The darkness from Marsy’s Law could get worse” via the South Florida Sun-Sentinel editorial board — A badly led, poorly advised Constitution Revision Commission induced Florida voters in 2018 to pass an overly broad victims’ rights amendment known as Marsy’s Law. Attorney General Pam Bondi, a member of the Commission, should have warned of the proposed law’s imminent threat to open government, which her predecessors had extolled and defended for decades. She did not. Moody is no better. She has made no objections to how Marsy’s Law has cast darkness where light should shine. But she isn’t ignoring it altogether. She wants to use Marsy’s Law to shut the courthouse door against any future 11th-hour appeals. That’s consistent with Moody’s avid embrace of capital punishment, but it’s wrong.


— ALOE —

What James Miller is readingMagic pay homage to ‘Heart and Hustle era’ with retro jersey, court” via Jason Beede of the Orlando Sentinel — The Magic are turning back the clock to celebrate their 35th season of basketball. Orlando unveiled a fresh ‘Classic Edition’ uniform and court design Friday during a special tipoff event at Amway Center. The uniform, which features a retro Magic wordmark splashed across the front and the team’s iconic star throughout the design is a replica of the style worn by the team from 1998-2003. “I love it,” Magic guard Jalen Suggs said. “For us young guys — a new generation — we feel like we’re getting ready to take that next step as a team and I don’t think there’s any better way to do it than to go to throwbacks.”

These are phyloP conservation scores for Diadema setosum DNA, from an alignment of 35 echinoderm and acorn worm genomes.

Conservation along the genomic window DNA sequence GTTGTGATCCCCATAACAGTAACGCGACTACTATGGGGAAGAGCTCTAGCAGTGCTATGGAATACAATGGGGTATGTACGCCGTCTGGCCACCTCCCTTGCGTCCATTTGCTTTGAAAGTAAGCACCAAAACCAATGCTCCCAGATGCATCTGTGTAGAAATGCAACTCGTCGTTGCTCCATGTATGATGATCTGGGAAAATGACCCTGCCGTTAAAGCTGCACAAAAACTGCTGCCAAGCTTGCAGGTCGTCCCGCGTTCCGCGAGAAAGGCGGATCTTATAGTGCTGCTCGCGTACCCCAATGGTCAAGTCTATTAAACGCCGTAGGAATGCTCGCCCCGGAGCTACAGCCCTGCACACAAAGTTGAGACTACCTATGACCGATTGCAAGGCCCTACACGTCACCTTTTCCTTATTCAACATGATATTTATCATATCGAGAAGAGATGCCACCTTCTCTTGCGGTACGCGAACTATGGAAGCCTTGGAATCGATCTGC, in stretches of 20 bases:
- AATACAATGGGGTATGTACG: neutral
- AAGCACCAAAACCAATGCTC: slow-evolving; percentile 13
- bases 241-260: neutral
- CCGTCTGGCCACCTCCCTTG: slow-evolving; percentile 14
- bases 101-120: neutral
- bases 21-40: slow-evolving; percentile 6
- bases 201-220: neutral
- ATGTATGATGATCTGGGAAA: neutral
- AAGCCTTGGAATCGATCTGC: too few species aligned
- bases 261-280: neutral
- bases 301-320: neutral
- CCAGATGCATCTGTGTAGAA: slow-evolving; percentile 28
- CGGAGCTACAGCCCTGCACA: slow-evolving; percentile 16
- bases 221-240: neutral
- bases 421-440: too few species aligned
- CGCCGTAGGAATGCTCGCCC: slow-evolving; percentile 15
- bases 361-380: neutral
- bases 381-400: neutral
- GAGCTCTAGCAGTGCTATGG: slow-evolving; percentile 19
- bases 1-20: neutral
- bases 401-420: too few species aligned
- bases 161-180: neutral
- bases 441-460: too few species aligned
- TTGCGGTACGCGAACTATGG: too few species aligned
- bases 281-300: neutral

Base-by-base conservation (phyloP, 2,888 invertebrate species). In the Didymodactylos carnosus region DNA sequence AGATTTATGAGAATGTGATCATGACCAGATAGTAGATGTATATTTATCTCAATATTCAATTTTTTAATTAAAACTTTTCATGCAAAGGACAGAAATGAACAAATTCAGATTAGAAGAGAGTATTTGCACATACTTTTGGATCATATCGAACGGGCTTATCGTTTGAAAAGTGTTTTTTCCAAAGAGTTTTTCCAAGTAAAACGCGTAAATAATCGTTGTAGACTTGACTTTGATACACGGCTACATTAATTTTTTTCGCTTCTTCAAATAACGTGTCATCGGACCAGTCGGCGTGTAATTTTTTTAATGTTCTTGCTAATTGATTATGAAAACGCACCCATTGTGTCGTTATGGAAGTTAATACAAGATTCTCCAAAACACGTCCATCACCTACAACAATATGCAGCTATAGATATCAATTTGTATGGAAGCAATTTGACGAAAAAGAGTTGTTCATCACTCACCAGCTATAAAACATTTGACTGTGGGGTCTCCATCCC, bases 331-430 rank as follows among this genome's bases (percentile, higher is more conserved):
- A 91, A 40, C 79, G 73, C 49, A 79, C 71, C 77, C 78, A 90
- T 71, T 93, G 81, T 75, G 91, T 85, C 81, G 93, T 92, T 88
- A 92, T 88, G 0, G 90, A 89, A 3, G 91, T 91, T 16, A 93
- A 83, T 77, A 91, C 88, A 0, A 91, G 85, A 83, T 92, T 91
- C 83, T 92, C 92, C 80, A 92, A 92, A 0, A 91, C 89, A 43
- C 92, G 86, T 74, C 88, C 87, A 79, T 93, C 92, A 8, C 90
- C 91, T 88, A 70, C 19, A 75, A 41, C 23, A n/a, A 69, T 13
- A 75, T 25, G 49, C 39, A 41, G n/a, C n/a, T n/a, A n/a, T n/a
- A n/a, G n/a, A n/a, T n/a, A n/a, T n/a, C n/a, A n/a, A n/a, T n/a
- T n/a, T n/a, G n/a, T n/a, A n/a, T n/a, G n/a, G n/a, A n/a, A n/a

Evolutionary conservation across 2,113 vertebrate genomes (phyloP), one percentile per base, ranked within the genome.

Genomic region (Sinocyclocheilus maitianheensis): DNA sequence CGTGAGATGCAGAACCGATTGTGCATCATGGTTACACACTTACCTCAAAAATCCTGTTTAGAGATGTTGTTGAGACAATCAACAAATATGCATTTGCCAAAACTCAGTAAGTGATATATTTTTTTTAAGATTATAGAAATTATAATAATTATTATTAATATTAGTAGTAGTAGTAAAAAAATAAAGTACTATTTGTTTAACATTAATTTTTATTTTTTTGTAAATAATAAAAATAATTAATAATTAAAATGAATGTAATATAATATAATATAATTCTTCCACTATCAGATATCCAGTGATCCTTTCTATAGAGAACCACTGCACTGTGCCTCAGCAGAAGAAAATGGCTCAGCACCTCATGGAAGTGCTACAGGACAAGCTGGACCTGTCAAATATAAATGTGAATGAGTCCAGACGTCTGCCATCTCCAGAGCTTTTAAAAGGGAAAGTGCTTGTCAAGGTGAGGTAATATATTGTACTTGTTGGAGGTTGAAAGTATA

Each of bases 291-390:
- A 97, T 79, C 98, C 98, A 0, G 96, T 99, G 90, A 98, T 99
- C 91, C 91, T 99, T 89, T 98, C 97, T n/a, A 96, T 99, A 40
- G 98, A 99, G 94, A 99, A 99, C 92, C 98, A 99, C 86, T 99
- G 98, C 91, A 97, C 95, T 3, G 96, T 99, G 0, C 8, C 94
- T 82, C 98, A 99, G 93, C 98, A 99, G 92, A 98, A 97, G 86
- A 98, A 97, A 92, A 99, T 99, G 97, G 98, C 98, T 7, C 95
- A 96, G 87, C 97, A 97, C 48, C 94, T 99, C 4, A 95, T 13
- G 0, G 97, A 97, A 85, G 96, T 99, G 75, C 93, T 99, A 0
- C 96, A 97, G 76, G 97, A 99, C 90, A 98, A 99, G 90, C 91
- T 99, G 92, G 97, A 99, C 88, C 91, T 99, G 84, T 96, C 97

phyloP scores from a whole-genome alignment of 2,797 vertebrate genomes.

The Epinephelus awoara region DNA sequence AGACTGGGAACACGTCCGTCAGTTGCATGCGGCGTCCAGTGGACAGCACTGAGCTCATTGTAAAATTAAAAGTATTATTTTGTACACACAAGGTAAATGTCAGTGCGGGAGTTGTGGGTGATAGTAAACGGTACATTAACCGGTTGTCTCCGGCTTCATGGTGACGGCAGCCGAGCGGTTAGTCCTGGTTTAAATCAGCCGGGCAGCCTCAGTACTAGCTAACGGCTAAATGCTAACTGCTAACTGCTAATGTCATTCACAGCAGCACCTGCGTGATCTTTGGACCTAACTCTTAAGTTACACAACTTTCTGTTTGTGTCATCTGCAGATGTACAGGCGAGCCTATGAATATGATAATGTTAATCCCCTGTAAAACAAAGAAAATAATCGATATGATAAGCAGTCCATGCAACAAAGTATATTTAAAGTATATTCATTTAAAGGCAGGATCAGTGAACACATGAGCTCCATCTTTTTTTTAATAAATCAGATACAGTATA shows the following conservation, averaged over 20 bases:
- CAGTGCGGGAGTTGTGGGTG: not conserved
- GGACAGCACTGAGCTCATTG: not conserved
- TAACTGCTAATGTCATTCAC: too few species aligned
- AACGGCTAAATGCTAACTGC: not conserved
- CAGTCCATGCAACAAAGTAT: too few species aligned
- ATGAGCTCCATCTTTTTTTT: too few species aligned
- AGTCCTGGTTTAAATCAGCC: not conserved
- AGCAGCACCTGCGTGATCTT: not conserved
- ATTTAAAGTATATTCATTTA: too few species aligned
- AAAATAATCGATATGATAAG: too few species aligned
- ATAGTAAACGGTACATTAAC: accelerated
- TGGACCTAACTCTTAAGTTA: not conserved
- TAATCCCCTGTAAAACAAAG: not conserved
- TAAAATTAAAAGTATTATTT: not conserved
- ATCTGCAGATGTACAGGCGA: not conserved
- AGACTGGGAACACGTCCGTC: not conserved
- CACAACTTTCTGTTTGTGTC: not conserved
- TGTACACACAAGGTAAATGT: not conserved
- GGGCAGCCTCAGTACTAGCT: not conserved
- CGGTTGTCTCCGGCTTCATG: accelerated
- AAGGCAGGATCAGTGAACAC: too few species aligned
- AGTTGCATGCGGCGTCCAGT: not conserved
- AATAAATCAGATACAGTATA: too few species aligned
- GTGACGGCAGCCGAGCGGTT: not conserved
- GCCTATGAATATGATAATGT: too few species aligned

The Orlando Magic goes retro. Image via


Best wishes to Anthony Close, publisher of the essential St. Pete Rising, our friend, former Rep. Bob Cortes, Beau Beaubien of Greenberg Traurig, former Secretary of State Ken Detzner, Reggie Garcia, top GOP consultant Steve Marin, Corinne Mixon of Rutledge Ecenia, Jeff Sadosky, Mark Skoneki of the Orlando Sentinel, David Vargas of DeSantis ’24, and ace photographer Alex Workman.


Sunburn is authored and assembled by Peter Schorsch, Phil Ammann, Daniel Dean, Ryan Nicol, Jacob Ogles, and Drew Wilson.

Peter Schorsch

Peter Schorsch is the President of Extensive Enterprises Media and is the publisher of, INFLUENCE Magazine, and Sunburn, the morning read of what’s hot in Florida politics. Previous to his publishing efforts, Peter was a political consultant to dozens of congressional and state campaigns, as well as several of the state’s largest governmental affairs and public relations firms. Peter lives in St. Petersburg with his wife, Michelle, and their daughter, Ella. Follow Peter on Twitter @PeterSchorschFL.

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Florida Politics is a statewide, new media platform covering campaigns, elections, government, policy, and lobbying in Florida. This platform and all of its content are owned by Extensive Enterprises Media.

Publisher: Peter Schorsch @PeterSchorschFL

Contributors & reporters: Phil Ammann, Roseanne Dunkelberger, A.G. Gancarski, Anne Geggis, Ryan Nicol, Jacob Ogles, Cole Pepper, Gray Rohrer, Jesse Scheckner, Christine Sexton, Drew Wilson, and Mike Wright.